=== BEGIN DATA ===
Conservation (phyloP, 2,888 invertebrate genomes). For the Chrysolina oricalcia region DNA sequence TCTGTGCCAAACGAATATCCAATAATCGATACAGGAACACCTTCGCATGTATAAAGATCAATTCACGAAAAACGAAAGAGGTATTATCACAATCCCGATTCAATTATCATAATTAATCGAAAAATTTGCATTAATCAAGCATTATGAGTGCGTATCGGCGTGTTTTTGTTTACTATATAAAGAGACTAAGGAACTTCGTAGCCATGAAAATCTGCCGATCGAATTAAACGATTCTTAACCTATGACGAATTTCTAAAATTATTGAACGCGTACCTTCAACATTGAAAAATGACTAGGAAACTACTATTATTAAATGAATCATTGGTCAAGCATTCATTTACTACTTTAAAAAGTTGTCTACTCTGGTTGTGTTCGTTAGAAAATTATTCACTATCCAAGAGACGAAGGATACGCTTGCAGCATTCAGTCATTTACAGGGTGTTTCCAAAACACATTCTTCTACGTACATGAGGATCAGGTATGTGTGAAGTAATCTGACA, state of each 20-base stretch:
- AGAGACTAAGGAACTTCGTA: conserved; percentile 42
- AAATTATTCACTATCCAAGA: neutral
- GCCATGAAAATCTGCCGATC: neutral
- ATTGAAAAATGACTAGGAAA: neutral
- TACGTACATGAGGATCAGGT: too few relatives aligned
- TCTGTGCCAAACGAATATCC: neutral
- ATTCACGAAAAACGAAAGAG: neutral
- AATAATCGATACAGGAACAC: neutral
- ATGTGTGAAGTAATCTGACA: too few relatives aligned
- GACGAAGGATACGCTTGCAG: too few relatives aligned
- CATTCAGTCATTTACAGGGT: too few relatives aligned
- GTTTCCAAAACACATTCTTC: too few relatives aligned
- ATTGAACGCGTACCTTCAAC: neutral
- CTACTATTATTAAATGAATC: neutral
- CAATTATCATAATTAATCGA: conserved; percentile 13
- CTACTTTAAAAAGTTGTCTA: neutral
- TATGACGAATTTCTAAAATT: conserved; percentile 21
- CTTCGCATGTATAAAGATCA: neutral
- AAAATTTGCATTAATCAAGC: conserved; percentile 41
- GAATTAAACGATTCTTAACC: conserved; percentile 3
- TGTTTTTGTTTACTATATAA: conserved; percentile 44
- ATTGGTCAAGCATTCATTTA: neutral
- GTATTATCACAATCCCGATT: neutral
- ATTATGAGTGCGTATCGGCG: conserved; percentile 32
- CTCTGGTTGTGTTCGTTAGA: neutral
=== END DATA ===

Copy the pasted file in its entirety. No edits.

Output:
Conservation (phyloP, 2,888 invertebrate genomes). For the Chrysolina oricalcia region DNA sequence TCTGTGCCAAACGAATATCCAATAATCGATACAGGAACACCTTCGCATGTATAAAGATCAATTCACGAAAAACGAAAGAGGTATTATCACAATCCCGATTCAATTATCATAATTAATCGAAAAATTTGCATTAATCAAGCATTATGAGTGCGTATCGGCGTGTTTTTGTTTACTATATAAAGAGACTAAGGAACTTCGTAGCCATGAAAATCTGCCGATCGAATTAAACGATTCTTAACCTATGACGAATTTCTAAAATTATTGAACGCGTACCTTCAACATTGAAAAATGACTAGGAAACTACTATTATTAAATGAATCATTGGTCAAGCATTCATTTACTACTTTAAAAAGTTGTCTACTCTGGTTGTGTTCGTTAGAAAATTATTCACTATCCAAGAGACGAAGGATACGCTTGCAGCATTCAGTCATTTACAGGGTGTTTCCAAAACACATTCTTCTACGTACATGAGGATCAGGTATGTGTGAAGTAATCTGACA, state of each 20-base stretch:
- AGAGACTAAGGAACTTCGTA: conserved; percentile 42
- AAATTATTCACTATCCAAGA: neutral
- GCCATGAAAATCTGCCGATC: neutral
- ATTGAAAAATGACTAGGAAA: neutral
- TACGTACATGAGGATCAGGT: too few relatives aligned
- TCTGTGCCAAACGAATATCC: neutral
- ATTCACGAAAAACGAAAGAG: neutral
- AATAATCGATACAGGAACAC: neutral
- ATGTGTGAAGTAATCTGACA: too few relatives aligned
- GACGAAGGATACGCTTGCAG: too few relatives aligned
- CATTCAGTCATTTACAGGGT: too few relatives aligned
- GTTTCCAAAACACATTCTTC: too few relatives aligned
- ATTGAACGCGTACCTTCAAC: neutral
- CTACTATTATTAAATGAATC: neutral
- CAATTATCATAATTAATCGA: conserved; percentile 13
- CTACTTTAAAAAGTTGTCTA: neutral
- TATGACGAATTTCTAAAATT: conserved; percentile 21
- CTTCGCATGTATAAAGATCA: neutral
- AAAATTTGCATTAATCAAGC: conserved; percentile 41
- GAATTAAACGATTCTTAACC: conserved; percentile 3
- TGTTTTTGTTTACTATATAA: conserved; percentile 44
- ATTGGTCAAGCATTCATTTA: neutral
- GTATTATCACAATCCCGATT: neutral
- ATTATGAGTGCGTATCGGCG: conserved; percentile 32
- CTCTGGTTGTGTTCGTTAGA: neutral